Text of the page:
In April of this year, the Obama administration announced it would “reformulate” clemency guidelines for federal prison offenders. As the Washington Post described it, “Justice Department Prepares for Clemency Requests from Thousands of Inmates.” The paper claimed that this “unprecedented campaign to free nonviolent offenders” would continue for two years and that DOJ would “reassign dozens of lawyers to its understaffed pardons office to handle the requests from inmates.”
Particularly affected would be drug offenders, characterized as unjustly imprisoned through the “failed drug war” and by harsh mandatory sentences. The Fair Sentencing Act of 2010 reduced the crack/powder sentencing disparity to 18 to 1, rather than the previous 100 to 1 ratio.
According to the Washington Post, to be eligible for clemency, the offenders must be: “low-level, nonviolent and without a significant criminal history … must have served at least 10 years of their sentence and … demonstrated good conduct in prison, with no history of violence before or during their incarceration.”
In Slate, Emily Bazelon celebrated the prospects for a “mass clemency” from the President, perhaps affecting “hundreds or even a few thousand drug offenders.”
Bazelon also emphasized the issue of race as a rationale, arguing that “white applicants were four times as likely as black ones to win pardons . . . one more racial disparity in a criminal justice system that is rife with it.”
It appears that not all parties at the Department of Justice were supportive of the development. At least, that is an inference from the departure of the then United States pardon attorney, Ronald Rogers on April 22, 2014, simultaneous with the clemency announcement. Rogers left following what many termed “sharp criticism.”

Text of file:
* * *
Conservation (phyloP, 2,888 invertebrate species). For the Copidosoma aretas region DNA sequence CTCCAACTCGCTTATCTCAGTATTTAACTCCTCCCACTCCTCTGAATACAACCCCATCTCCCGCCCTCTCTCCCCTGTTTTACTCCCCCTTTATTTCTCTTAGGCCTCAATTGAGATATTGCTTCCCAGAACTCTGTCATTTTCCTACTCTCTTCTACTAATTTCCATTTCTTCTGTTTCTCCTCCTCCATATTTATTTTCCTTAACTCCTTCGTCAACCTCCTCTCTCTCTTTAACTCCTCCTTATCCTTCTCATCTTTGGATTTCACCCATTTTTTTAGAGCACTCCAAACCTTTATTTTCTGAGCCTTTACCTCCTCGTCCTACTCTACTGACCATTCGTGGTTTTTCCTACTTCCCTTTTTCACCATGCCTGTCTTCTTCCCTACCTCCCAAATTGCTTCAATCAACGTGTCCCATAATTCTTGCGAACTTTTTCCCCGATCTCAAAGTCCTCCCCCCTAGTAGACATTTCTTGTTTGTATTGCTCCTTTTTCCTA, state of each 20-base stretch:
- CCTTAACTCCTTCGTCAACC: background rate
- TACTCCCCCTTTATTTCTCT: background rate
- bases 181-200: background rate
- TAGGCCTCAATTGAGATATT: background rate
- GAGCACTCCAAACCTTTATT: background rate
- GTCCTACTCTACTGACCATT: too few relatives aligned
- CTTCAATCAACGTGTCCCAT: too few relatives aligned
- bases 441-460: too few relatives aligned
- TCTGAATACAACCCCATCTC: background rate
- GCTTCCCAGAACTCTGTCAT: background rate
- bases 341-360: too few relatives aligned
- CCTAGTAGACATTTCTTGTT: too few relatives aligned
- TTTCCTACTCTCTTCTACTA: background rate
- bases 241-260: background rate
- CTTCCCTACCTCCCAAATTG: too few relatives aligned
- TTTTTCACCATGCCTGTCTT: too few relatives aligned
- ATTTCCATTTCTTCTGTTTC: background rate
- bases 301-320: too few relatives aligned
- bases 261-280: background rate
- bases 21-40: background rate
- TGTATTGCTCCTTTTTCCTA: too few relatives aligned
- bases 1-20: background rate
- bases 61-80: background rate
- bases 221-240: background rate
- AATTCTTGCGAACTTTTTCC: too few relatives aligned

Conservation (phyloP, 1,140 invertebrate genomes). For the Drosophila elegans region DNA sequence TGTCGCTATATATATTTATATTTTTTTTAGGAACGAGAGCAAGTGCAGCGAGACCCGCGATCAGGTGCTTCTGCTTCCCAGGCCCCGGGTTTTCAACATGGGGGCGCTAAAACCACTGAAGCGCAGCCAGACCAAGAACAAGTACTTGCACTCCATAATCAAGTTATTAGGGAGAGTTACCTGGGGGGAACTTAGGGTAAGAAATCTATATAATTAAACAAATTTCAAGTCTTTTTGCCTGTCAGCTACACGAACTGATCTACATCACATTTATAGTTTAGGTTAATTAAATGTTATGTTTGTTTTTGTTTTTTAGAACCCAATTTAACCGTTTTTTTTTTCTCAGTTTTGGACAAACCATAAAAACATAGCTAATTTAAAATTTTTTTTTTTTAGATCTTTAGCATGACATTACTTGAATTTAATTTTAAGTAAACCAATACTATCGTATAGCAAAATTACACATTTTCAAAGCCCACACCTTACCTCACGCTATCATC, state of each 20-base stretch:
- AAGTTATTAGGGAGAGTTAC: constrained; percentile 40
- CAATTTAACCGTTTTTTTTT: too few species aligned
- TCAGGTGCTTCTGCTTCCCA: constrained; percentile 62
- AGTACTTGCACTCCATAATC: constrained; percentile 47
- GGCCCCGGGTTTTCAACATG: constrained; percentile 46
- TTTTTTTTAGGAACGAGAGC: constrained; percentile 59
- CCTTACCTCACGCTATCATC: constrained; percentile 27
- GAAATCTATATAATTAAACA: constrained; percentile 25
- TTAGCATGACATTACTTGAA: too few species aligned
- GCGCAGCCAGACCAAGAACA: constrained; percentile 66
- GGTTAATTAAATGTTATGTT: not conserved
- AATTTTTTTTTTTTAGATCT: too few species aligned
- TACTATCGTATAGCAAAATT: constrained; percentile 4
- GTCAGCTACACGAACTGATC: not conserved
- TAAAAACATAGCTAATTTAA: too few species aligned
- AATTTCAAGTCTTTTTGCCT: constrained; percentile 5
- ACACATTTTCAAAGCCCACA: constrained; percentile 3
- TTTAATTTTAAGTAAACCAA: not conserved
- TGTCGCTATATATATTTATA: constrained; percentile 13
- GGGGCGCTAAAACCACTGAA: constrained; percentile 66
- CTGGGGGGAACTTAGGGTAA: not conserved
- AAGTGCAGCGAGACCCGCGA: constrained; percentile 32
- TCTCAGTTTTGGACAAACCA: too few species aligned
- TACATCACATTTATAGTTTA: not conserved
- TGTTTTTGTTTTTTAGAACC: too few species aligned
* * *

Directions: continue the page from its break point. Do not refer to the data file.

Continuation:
Despite statements that many thousands might be affected by the initiative, the actual number of prisoners cited by the press and the administration remained oddly vague—this in a federal system with detailed data collection and sentencing guidelines. The Washington Postclaimed “the new clemency guidelines apply to thousands of prisoners, perhaps tens of thousands.” Specifically, the Post notes, “There are at least 300,000 prisoners serving state and federal sentences for various drug crimes, according to the Bureau of Justice Statistics.” The so-called Clemency Project 2014 does not affect state-level drug prisoners, however, so it’s not clear why they were included in this count.
In April, CNN reported that of “more than 200,000 inmates in the federal prison system . . . the new clemency criteria could apply to about 2,000 prisoners. But the number is likely to fall to perhaps hundreds after government lawyers review the applications.”
The Justice Department's Bureau of Prisons (BOP) recently committed $830,160 to purchase Protective Stab Vests for use by employees in federal prison facilities. The contract was awarded on a sole-source, no-bid basis because the need was determined to be of an "urgent and compelling nature." Documents accompanying the posting say that "thousands of vests ... are now considered to be End- of-Life" and need replacing, and vests are needed for new employees as well.